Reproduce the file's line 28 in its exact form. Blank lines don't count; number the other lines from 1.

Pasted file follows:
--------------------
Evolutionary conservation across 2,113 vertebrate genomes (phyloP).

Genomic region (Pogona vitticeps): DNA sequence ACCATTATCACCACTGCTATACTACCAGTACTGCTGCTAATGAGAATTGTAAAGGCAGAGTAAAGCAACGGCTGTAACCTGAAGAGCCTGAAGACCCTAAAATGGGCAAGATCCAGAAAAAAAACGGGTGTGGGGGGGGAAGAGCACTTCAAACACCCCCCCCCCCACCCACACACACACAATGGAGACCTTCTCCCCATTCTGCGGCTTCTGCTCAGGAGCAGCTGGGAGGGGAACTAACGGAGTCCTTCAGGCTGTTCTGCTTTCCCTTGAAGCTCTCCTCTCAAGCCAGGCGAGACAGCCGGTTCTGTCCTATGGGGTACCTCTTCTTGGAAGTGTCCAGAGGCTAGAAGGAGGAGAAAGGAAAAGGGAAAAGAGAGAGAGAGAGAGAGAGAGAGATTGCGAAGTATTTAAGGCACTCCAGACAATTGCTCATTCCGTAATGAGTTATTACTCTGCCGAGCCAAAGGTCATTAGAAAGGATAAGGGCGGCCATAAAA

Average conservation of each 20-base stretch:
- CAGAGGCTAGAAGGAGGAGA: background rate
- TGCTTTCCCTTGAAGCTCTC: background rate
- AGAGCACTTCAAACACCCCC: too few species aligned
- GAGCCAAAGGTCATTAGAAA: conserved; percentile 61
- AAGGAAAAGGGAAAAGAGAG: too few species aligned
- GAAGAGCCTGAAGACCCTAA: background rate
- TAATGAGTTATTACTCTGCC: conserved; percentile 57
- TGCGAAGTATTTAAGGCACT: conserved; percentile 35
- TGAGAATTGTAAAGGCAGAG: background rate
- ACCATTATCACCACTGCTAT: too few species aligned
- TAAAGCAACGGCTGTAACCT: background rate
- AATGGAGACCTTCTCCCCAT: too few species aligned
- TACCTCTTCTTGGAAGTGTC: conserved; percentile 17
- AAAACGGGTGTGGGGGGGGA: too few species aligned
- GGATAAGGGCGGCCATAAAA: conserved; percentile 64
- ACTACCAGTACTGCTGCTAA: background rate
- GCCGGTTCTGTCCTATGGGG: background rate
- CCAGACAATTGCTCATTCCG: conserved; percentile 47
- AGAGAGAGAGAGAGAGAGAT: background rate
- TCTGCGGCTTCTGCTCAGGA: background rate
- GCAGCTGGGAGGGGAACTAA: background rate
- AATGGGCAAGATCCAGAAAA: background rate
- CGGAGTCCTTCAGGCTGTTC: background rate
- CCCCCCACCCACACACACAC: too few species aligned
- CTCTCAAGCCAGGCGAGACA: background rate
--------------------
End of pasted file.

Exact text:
- CTCTCAAGCCAGGCGAGACA: background rate